System is stable but business debt levels, leveraged loans are vulnerabilities, inaugural Fed report finds

Near-term risks include Brexit, China, trade tensions

The financial system is relatively stable, but debt levels of businesses at historic highs and signs of deteriorating credit standards are among potential vulnerabilities, according to the Federal Reserve’s first report on the condition of the national structure issued Wednesday.

In its 46-page Financial Stability Report (the first of what the Fed has said will be semiannual reports on the stability of the nation’s financial system), the central bank outlines four areas of potential vulnerabilities to the overall system. The Fed said it is monitoring those four areas as they are “aspects of the financial system that are most expected to cause widespread problems in times of stress.”

Of the four, only the report’s evaluation of “excessive borrowing by businesses and households” showed any vulnerabilities. “Borrowing by households has risen roughly in line with household incomes,” the report states. “However, debt owed by businesses relative to gross domestic product (GDP) is historically high, and there are signs of deteriorating credit standards.”

In particular, the report notes, growth in riskier forms of business debt – such as high-yield bonds and leveraged loans which had slowed to zero in late 2016 – rebounded in recent quarters. “The rebound reflected a decline in high-yield bonds outstanding more than offset by a notable pickup in growth of nonfinancial leveraged loans outstanding,” the report states. “On net, total risky debt rose about 5% over the year ending in the third quarter of 2018 and now represents over $2 trillion in debt outstanding.”

With regard to deteriorating credit standards for some business lending, the report notes that the share of newly issued large loans to corporations with high leverage has increased in recent quarters and now exceeds previous peak levels observed in 2007 and 2014, “when underwriting quality was notably poor.” The report defines corporations with “high leverage” as those with ratios of debt to earnings before interest, taxes, depreciation, and amortization (EBITDA) above 6.

“Moreover,” the report notes, “there has been a recent rise in EBITDA add backs,” which add back nonrecurring expenses and future cost savings to historical earnings “and could inflate the projected capacity of the borrowers to repay their loans.”

“However, in part reflecting the strong economy, the credit performance of leveraged loans has so far been solid, with the default rate on leveraged loans at the low end of its historical range,” the report states.

The three other areas of vulnerabilities the Fed said it is monitoring – elevated valuation pressures, excessive leverage within the financial sector, and funding risks – are all within acceptable ranges, the Fed report indicated.

The Fed report also outlines three “near-term” risks to the financial system:

  • Brexit” (the United Kingdom’s withdrawal from the European Union) and euro-area fiscal challenges, which the report states “pose risks for U.S. markets and institutions.” The report notes the implications of Brexit could lead to “market volatility and a sharp pullback of investors and financial institutions from riskier assets, as occurred following the June 2016 Brexit referendum in the United Kingdom and earlier during the European debt crisis.” The report pinpoints two other Brexit risks: first, “spillover effects from U.K. and other European banks” that could be transmitted to the U.S. financial system directly through credit exposures and indirectly through the common participation of globally active banks in a broad range of activities and markets; and second, an economic downturn in Europe, which could harm the creditworthiness of some U.S. firms, particularly exporters.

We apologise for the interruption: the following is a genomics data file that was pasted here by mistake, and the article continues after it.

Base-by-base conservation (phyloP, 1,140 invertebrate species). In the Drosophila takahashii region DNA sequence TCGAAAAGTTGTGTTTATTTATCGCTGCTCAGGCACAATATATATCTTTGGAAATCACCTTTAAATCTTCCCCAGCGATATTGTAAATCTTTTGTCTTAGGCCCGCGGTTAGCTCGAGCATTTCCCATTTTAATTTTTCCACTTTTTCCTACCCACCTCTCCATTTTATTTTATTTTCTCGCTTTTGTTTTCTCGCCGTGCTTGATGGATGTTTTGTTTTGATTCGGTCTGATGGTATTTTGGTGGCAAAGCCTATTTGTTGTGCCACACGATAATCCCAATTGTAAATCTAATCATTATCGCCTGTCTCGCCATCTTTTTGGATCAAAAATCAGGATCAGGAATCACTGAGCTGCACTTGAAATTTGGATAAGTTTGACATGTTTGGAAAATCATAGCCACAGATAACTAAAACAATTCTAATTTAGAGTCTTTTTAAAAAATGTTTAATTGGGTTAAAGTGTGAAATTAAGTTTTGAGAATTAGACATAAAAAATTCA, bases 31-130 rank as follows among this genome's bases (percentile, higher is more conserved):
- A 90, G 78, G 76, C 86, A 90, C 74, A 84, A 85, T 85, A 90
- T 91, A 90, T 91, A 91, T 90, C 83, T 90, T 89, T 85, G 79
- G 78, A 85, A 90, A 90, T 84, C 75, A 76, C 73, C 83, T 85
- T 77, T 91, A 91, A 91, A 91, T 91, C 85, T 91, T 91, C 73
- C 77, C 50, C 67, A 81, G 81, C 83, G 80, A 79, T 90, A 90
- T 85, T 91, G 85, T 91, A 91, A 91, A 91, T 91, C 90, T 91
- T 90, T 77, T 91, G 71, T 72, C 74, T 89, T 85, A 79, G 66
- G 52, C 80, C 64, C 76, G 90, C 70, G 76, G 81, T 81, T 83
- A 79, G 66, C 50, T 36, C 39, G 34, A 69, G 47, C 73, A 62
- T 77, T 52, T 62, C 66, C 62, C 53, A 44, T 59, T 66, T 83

• Problems in China and other emerging market economies, which include possibly “sizable” dollar appreciation, declines in world trade and commodity prices, and a pullback from risk-taking by investors outside the affected markets. “In addition, the effect of a stronger dollar and weaker foreign economies on trade could affect the creditworthiness of U.S. firms, particularly exporters and commodity producers,” the report states.
  • Trade tensions, geopolitical uncertainty, or other developments which “could make investors more averse, in general, to taking risks.” In that regard, the report includes a somewhat ominous warning about investors becoming complacent toward interest rate changes by the Fed, especially as changes could occur rapidly. “Markets and institutions that may have become accustomed to the very low interest rate environment of the post-crisis period will also need to continue to adjust to monetary policy normalization by the Federal Reserve and other central banks,” the report states. “Even if central bank policies are fully anticipated by the public, some adjustments could occur abruptly, contributing to volatility in domestic and international financial markets and strains in institutions.”

Financial Stability Report